Sharon Begley

Quieting That Ringing In the Ears

Full confession: I'm a sucker for examples of how sensory input changes the brain. And if the changes alleviate a problem that can range from annoying to devastating, extra points.   A study of a treatment for tinnitus therefore caught my eye.

Itchy and Scratchy

There are as many explanations for why scratching relieves itchiness as there are causes of itching, with some of the favorites being that scratching releases painkilling endorphins or distributes itch-causing histamines so the high local concentration is diffused. (A New Yorker article last year explored the world of itching and scratching so thoroughly you'll need calamine lotion after reading it).

Will a Mammogram Save Your Life?

Although colleagues have from time to time wondered if I'm a witch (this started when I wrote a column saying the full moon is not associated with weird stuff, and then a few days later the 2004 Asian tsunami hit—during a full moon), I am definitely not psychic.

The Great UFO Hoax of 2009

If you prefer to keep a little magic in your life—by which I mean believing in the possibility of UFOs—then read no further. For I am going to tell you about the latest UFO hoax.   You may remember the sightings of a UFO over Morristown, N.J., in January, which was blogged about and even captured on video that has been posted to YouTube as clips from TV broadcasts and an amateur astronomer.

Cancer Screening: Another View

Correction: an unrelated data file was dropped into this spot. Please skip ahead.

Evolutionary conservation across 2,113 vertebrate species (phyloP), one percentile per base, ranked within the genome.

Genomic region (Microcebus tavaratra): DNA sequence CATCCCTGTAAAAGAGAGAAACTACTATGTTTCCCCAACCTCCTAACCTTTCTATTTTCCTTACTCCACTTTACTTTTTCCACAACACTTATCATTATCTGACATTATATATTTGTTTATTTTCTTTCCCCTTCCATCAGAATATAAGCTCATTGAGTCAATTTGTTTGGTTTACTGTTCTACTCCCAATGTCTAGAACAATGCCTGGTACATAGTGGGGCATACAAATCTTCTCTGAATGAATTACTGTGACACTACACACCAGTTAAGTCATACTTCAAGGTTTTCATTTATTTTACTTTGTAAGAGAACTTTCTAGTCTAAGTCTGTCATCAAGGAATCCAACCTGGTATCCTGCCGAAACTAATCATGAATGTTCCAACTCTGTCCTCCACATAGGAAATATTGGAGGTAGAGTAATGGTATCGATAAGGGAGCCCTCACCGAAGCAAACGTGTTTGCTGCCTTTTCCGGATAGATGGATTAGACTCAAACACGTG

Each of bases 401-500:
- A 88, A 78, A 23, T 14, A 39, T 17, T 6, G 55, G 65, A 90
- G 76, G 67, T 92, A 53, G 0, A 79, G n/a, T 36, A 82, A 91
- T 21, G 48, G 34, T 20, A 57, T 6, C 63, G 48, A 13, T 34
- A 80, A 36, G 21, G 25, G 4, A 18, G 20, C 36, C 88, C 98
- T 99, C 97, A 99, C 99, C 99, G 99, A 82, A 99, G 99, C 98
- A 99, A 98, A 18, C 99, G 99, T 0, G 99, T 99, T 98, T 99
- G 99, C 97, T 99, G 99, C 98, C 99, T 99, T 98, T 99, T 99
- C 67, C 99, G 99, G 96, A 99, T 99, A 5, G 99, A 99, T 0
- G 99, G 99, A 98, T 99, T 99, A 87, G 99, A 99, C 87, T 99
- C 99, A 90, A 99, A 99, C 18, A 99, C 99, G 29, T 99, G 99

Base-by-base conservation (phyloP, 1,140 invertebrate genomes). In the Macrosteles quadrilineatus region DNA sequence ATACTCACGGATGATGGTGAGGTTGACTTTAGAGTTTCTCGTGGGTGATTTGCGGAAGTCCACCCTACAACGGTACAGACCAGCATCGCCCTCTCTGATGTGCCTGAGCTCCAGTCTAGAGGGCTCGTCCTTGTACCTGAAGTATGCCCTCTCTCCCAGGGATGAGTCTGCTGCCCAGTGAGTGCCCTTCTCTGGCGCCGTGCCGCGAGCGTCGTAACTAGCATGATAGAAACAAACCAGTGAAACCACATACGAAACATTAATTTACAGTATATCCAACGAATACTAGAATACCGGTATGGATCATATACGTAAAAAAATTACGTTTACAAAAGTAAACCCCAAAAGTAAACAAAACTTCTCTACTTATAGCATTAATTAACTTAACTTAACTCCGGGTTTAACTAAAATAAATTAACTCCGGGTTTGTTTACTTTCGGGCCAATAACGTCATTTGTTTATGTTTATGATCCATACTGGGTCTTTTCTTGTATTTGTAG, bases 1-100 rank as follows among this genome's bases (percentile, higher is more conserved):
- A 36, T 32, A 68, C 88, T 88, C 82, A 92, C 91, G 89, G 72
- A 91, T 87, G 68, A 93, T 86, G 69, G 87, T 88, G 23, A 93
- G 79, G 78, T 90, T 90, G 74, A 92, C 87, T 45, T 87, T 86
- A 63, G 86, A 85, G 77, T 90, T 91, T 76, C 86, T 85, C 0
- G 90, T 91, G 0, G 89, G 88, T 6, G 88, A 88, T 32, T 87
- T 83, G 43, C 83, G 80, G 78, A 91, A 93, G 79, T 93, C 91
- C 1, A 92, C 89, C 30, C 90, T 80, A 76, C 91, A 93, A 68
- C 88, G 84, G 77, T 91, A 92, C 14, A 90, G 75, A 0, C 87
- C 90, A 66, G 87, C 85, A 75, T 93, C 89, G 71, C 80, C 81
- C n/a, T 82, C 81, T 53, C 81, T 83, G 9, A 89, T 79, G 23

As you might expect, my column pointing out the limits of cancer screening and early detection was not universally greeted with hosannas. Many people cling fiercely to the notion that screening will save their lives.

Rx for Poor Vision: Video Games

The idea that experience alters the adult brain in fundamental ways has finally become accepted, so the battle lines have formed around which aspects of brain function are too basic, too hard wired, for experience to change them.

'Early' Detection of Cancer Needs to Be Even Earlier

I've spent the last few days talking to cancer researchers about why early detection doesn't reduce mortality from this disease much or at all, as recent studies of the PSA test for prostate cancer concluded (the New England Journal of Medicine has made the two papers available here and here).

Genes and Second-Hand Smoke

If you're one of those people who read about the toxic effects of environmental pollutants or diet and say, bulls***: I know lots of people who breathed or drank or ate that so-called pollutant and are just fine, then toxicogenomics is for you.

Cold Fusion at 20: Hope Springs Eternal

For those of you with memories that go back to 1989, the news that cold fusion has not slinked off into the abyss might come as a bit of a surprise. After all, the claim 20 years ago that atomic nuclei could be induced to fuse at room temperatures (rather than the temperature of the Sun, as happens in fusion reactors) and to emit measurable quantities of heat was shown to be based on poor measurements, nonexistent controls and nutty theory.

Music Hath Charms . . . Universally

If you play the Village People's YMCA to natives of Borneo, will they feel energized and upbeat? If you play a dirge for people from deepest Amazonia, will they feel blue?

Parents Matter, Redux

The idea that "parents don't matter"—shorthand for the view that how parents treat their children has no effect on the kids' behavior, values, achievements and other outcomes—just won't go away.

The Math of March Madness

With the opening round of March Madness (a.k.a. the NCAA Men's basketball tournament) getting underway Thursday, the mathematicians are out in force. If you're still looking for additional help with your bracketology, Lab Notes is here to help.   Among the more interesting picks is the computer ranking system devised by researchers at the Georgia Institute of Technology.

It's Good to Be on the 17th Floor